Mount Ida considers helium leak test for water system

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    Brian Goodring, a water systems specialist with Utility Service Group, speaks to Mount Ida Aldermen about the helium leak detection technology his company provides.
    Brian Goodring, a water systems specialist with Utility Service Group, speaks to Mount Ida Aldermen about the helium leak detection technology his company provides.

    The Mount Ida City Council heard a presentation regarding the possibility of the city water department using helium leak detection technology to identify leaks in the water system.
    Trey Fiorello, told the board that the city water department has been involved in a major repair project that includes replacing several outdated meters and fixing leaks in the pipes. The renovations have helped with the city’s water loss, but he he stated that they are still losing around 33 percent of their usage each month.
    Fiorello stated that they needed to find the leaks that they can’t see. He pointed out there are drains in town that constantly run water and they need to know where the water is coming from.
    He introduced Brian Woodring, a water system consultant with Utility Service Group out of North Little Rock.
    Woodring stated that the helium leak detection technology used by his company employs the gas trace methodology. They insert food grade helium into the water system. They then use a sniffer to monitor helium levels along the water line. A leak is indicated when helium levels rise above atmospheric levels.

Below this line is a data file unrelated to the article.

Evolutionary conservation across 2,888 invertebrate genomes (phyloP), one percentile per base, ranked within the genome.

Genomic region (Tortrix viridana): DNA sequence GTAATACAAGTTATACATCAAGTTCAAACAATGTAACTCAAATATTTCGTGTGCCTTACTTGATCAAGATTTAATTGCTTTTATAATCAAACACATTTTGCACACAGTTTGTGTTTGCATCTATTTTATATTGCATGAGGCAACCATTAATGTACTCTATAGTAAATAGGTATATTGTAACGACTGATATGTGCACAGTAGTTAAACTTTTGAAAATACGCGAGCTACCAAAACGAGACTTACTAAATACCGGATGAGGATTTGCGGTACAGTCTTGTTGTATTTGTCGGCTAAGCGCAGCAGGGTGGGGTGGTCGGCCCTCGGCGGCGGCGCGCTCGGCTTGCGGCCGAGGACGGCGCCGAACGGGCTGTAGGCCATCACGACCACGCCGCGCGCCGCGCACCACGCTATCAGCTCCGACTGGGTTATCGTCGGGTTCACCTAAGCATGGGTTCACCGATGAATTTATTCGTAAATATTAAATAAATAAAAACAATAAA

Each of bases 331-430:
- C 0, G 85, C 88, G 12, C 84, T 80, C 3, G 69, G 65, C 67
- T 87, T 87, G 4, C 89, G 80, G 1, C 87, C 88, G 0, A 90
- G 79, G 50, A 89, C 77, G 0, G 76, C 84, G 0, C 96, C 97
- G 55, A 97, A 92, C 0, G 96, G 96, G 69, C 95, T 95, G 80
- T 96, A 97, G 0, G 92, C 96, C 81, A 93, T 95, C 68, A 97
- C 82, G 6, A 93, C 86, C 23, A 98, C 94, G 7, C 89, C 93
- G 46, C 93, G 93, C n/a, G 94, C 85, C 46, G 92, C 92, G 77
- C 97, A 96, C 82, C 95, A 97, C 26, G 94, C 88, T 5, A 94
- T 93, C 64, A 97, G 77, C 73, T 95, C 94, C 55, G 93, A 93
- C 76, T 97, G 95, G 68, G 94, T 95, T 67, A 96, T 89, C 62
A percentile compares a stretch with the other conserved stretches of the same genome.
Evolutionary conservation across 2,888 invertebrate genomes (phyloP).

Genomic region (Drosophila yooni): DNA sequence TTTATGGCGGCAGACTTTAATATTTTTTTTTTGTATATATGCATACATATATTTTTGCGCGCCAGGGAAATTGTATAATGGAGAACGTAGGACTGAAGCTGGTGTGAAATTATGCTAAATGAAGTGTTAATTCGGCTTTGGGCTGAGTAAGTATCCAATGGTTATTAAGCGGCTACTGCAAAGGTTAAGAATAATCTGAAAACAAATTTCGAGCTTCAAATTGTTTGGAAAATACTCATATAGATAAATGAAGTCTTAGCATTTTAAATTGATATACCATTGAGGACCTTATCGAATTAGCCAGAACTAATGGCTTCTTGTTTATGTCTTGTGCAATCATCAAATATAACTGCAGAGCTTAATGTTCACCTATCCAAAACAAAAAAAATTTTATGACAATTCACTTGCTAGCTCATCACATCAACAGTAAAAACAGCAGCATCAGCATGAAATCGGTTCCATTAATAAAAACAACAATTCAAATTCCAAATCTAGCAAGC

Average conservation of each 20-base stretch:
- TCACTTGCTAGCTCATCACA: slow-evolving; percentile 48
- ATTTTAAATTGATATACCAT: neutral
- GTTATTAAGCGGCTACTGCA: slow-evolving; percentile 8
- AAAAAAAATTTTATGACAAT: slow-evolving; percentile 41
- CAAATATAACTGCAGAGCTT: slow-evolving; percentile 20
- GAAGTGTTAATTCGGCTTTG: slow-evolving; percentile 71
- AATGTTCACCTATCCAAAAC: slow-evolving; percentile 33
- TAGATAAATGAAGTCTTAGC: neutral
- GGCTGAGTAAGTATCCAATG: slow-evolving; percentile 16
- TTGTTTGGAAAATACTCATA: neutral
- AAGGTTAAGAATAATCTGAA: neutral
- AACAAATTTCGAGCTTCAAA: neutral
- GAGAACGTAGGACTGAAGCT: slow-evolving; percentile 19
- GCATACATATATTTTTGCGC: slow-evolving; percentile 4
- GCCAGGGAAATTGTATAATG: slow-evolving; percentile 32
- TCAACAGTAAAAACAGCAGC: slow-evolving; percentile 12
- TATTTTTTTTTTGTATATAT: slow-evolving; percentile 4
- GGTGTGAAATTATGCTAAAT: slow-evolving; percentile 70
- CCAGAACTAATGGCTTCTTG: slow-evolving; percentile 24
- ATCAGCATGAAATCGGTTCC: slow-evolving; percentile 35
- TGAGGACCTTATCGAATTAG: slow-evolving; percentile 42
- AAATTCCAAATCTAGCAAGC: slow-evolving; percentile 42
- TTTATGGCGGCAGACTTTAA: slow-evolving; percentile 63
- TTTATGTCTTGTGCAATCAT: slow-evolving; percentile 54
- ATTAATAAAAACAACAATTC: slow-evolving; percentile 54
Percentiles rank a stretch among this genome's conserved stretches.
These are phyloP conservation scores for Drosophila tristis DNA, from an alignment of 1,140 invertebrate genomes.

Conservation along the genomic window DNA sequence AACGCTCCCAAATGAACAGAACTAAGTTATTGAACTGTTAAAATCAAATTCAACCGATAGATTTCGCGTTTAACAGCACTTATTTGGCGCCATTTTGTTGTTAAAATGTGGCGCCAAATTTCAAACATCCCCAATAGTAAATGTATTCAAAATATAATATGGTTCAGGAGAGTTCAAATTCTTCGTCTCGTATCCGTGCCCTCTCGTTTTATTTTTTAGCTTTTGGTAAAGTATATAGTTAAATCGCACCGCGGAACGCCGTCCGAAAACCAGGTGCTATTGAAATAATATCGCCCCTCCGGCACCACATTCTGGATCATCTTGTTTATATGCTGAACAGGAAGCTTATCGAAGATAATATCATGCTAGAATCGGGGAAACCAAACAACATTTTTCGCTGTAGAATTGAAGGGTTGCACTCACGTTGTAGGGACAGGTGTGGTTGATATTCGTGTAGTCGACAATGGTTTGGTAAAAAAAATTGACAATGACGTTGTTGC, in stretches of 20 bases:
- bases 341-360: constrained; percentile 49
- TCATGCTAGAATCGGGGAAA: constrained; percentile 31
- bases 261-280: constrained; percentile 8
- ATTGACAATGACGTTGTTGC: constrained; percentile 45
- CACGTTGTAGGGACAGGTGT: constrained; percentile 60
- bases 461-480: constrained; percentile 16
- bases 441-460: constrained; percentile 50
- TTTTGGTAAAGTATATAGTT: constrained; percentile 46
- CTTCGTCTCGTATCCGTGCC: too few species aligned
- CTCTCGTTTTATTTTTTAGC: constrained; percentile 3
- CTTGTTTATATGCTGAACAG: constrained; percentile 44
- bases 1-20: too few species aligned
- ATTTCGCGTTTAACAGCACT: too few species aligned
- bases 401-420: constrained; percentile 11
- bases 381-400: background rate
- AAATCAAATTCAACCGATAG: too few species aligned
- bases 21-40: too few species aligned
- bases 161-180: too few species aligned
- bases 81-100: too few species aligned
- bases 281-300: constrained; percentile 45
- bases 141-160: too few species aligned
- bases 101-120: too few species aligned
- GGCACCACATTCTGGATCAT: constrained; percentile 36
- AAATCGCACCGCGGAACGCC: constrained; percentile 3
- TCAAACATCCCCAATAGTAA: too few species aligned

He assured the aldermen that the process is safe and the holes for the testing are non-invasive. He stated that he is proposing a five year contract with the city at a cost of $14,000 per week of testing. He added that they would spend two weeks testing each year.
    Fiorello stated that they wanted to test mainly the downtown area, which utilizes some of the oldest lines in the city. He stated that if they could reduce the water loss by 10 percent it would more than pay for itself in the long run.
    Alderman Melvin Simpson stated that the city was losing around $10,000 worth of water each month.
    Fiorello stated that the water line in question was installed in the 1930s or 1940s and is long overdue for retirement. He said that they have tied people on the old line to new line when possible, but there were several people still on the line. He added that replacing the line would require them to dig through existing streets and highways.
    The council members also discussed the city’s payment for the disposal of shingles being replaced in the area.

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